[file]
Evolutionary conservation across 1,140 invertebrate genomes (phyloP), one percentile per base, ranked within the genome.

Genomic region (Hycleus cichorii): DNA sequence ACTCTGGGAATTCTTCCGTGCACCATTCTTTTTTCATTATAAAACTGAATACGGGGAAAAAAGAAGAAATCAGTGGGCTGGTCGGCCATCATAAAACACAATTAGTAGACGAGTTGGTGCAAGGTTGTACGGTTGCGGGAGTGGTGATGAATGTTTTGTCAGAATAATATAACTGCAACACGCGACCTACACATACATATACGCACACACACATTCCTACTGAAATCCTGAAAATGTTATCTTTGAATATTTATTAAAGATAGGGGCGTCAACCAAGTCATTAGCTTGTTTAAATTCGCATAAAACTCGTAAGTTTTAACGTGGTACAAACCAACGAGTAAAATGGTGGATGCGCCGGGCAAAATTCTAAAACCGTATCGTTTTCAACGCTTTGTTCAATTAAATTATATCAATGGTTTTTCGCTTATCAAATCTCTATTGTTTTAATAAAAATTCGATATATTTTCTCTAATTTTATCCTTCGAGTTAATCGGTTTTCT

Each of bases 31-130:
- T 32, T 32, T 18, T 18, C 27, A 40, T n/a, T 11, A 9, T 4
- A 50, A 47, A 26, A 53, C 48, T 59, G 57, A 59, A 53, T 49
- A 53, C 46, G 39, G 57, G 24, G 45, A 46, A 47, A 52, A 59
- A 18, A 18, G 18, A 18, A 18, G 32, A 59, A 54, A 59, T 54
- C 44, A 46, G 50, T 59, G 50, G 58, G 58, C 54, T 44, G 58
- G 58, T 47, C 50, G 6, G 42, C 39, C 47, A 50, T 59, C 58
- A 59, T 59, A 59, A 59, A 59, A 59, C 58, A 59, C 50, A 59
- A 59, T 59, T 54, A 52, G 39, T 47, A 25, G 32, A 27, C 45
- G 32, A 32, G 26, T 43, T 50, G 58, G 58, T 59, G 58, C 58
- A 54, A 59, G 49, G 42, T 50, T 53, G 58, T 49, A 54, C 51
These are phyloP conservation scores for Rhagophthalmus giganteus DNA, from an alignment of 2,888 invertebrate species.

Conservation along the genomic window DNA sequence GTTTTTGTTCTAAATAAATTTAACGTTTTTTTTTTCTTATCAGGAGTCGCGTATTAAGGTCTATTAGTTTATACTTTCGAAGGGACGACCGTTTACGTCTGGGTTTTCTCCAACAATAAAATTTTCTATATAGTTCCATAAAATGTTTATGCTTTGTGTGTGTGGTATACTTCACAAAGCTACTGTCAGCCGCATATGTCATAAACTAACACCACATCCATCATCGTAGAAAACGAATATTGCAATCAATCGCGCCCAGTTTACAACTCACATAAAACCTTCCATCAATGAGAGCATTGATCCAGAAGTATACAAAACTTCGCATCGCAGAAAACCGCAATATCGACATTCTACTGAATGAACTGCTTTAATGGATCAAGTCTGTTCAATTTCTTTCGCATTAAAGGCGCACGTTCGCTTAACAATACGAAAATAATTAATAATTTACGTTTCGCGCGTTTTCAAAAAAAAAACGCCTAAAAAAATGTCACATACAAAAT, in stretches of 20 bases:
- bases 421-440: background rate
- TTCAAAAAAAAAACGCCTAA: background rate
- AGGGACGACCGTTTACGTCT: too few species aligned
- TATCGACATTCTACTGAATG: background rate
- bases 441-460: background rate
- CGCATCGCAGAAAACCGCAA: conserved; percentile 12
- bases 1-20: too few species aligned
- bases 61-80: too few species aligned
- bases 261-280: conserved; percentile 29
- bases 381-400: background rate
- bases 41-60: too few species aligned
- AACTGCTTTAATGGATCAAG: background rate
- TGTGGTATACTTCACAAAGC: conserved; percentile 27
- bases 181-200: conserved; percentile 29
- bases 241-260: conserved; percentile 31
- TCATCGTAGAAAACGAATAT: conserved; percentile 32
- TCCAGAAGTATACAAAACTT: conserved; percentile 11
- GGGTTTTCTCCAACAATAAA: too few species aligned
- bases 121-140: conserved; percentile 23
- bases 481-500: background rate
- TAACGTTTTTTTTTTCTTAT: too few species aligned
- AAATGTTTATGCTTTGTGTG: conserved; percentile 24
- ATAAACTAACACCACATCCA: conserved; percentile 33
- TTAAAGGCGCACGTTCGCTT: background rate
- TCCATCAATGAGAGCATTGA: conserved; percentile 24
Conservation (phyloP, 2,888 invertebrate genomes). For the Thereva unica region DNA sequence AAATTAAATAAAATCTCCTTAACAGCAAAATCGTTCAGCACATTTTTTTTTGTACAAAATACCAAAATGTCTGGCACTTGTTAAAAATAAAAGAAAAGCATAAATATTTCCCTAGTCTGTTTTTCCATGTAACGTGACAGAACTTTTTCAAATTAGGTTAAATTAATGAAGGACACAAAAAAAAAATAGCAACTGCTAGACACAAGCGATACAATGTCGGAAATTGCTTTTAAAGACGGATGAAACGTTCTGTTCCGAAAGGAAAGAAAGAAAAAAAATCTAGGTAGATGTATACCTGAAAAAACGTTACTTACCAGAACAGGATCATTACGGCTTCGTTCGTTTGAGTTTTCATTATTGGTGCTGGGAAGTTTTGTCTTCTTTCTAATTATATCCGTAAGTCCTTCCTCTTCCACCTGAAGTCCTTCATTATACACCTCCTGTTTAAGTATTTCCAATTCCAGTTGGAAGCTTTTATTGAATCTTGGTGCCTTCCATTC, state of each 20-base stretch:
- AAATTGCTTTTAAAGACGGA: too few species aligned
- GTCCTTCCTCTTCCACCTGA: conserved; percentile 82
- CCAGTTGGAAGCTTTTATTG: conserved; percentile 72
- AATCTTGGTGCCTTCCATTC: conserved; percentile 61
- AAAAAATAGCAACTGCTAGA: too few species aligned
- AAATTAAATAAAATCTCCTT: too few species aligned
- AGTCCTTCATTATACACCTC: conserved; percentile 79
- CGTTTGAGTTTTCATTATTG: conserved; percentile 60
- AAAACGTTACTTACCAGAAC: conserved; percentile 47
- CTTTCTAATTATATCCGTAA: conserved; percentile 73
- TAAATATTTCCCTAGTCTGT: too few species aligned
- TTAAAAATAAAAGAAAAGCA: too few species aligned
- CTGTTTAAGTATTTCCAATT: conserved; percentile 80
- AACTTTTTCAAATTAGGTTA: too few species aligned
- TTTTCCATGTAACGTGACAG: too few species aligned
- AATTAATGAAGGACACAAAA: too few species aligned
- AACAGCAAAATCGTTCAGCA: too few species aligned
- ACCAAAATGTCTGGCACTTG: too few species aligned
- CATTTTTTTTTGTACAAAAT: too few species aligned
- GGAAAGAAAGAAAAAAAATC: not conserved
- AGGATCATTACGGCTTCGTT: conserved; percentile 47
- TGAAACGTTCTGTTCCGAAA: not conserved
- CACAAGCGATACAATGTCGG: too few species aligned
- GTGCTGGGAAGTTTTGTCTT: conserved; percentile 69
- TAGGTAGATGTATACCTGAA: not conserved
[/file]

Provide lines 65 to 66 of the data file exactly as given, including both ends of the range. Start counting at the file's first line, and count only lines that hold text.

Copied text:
- GTGCTGGGAAGTTTTGTCTT: conserved; percentile 69
- TAGGTAGATGTATACCTGAA: not conserved